Phonics and Early Reading

We are a Read, Write, Inc School

At the BAWB Federation we follow Read Write Inc (RWI) which is a systematic and dynamic Literacy programme rooted in Phonics. It was developed by Ruth Miskin and is designed to create fluent readers, confident speakers and willing writers. 

The Process

Our children take part in 30 minute RWI sessions at the start of every school day. Children from EYFS, Year 1, 2 and 3 are working from this programme. The children are assessed every 6 weeks to ensure they are working within the correct level group to match their knowledge. This means we are frequently monitoring our children to ensure they are making the progress required to push through the different levelled groups. They continue to learn Phonics until they reach the end of the RWI programme. 

Our Delivery

All Teachers and teaching assistants are fully trained by RWI specialists and are supported by reading leaders based in school. This ensures teaching of reading is rigorous and of high quality.

We have also invested in extensive resources to support learning at home and school.

Strategies used through Read, Write, Inc

Simple Sounds

We begin by teaching the children  simple speed sounds. 

Complex Sounds

The children then move onto complex sounds. Complex sounds have more than one phoneme and grapheme which are shown in the chart below.

Fred Talk and Fred in Your Head

Children are taught to ‘Fred Talk’ their words by sounding out and blending to read words. For example, ‘s, a, t- sat’.

Once the children can sound out a word, we teach them to say the sounds in their heads. We hold up the word card to give the children time to mime the sounds and then push the word card forward as a signal to say the word altogether. 

Fred Fingers

Children are taught to spell by hearing and saying sounds in a word before writing it down. In RWI, this process is called ‘Fred Fingers’. 

The children begin by saying the word and they hold up the correct amount of fingers for the sounds on their non-writing hand. For example, the word ‘mat’ has three sounds, so they would hold up three fingers. Similarly, the word ‘fish’ has three sounds, ‘f, i, sh’, so again they would hold up three fingers. Then the children say the sounds as they pinch each sound onto the corresponding finger. Once they have done this, the children can then write the word as they say the sounds again, underlining any ‘special friends’.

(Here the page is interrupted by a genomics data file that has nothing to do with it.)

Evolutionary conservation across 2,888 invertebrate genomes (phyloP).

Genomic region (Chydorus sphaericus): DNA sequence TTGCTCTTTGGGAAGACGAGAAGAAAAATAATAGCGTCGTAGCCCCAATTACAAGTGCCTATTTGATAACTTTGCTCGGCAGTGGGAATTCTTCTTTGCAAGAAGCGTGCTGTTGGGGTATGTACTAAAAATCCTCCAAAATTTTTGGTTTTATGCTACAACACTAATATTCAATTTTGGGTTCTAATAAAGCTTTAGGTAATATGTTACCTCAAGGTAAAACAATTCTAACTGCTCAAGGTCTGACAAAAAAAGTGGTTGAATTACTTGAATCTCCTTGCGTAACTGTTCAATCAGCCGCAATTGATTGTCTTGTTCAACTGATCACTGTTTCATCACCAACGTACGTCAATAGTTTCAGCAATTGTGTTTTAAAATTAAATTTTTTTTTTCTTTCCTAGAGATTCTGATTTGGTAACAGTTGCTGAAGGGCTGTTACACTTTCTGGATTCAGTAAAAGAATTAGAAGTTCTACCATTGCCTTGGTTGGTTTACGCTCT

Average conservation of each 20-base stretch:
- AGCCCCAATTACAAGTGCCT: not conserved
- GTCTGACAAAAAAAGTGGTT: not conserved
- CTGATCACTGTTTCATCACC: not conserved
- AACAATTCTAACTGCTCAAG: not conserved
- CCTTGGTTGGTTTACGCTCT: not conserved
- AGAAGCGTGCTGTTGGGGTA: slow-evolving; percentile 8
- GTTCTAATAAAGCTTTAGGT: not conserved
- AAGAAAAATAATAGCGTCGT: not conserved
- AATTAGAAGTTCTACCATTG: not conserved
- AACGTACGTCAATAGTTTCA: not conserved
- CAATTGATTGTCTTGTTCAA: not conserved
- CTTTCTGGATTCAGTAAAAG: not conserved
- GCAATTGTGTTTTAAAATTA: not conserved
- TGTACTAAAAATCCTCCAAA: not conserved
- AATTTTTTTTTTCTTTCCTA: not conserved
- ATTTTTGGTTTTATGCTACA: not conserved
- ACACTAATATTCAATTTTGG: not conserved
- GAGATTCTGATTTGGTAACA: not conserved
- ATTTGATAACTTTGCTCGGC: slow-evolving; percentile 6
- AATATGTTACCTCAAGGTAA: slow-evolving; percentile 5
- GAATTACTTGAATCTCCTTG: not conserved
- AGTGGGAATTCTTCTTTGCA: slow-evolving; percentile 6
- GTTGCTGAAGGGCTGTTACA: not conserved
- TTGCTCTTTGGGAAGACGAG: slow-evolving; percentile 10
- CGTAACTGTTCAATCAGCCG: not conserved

Hold a Sentence

Hold a sentence is a process used in RWI to support writing. It teaches children to remember a whole sentence in their head before they write it down with the correct punctuation and spelling. The sentences we ask the children to write include words that they have already been taught how to spell.

Pupils begin by saying a sentence out loud, which has been modelled by the teacher. When they can remember the order of the words and say them out loud confidently, actions for the punctuation can be introduced. They continue to say the sentence out loud, including the actions. The teacher will then model the writing process by regularly re-reading the sentence with the punctuation actions and using spelling strategies already taught. The completed sentence is hidden and the children use the same process to write the same sentence independently. 

How to support your child in Read, Write, Inc

You can use the RWI strategies that are explained above to help your child with their reading and writing at home. This will reinforce your child’s learning from school and help to make them more confident. 

Letters and Sounds

Alongside the RWI programme we plan and deliver a great many fun activities from DfE’s Letters and Sounds program. This is started in nursery and continued throughout Reception.

Here children focus on developing their speaking and listening skills. They focus on listening to the sounds around them and also begin building on their segmenting and blending skills.

Examples of the Phase 1 Phonics Program:

  • Environmental Sound Discrimination
  • Instrumental Sound Discrimination
  •  Body Percussion Sound Discrimination
  •  Rhythm and Rhyme
  •  Alliteration
  •  Voice Sounds
  •  Oral Blending and Segmenting

The purpose of these different aspects is to develop  language abilities in the following ways:

  • Learning to listen attentively
  • Enlarging their vocabulary
  • Speaking confidently to adults and other children
  • Discriminating between different phonemes
  • Reproducing audibly the phonemes they hear

Using sound-talk to segment words into phonemes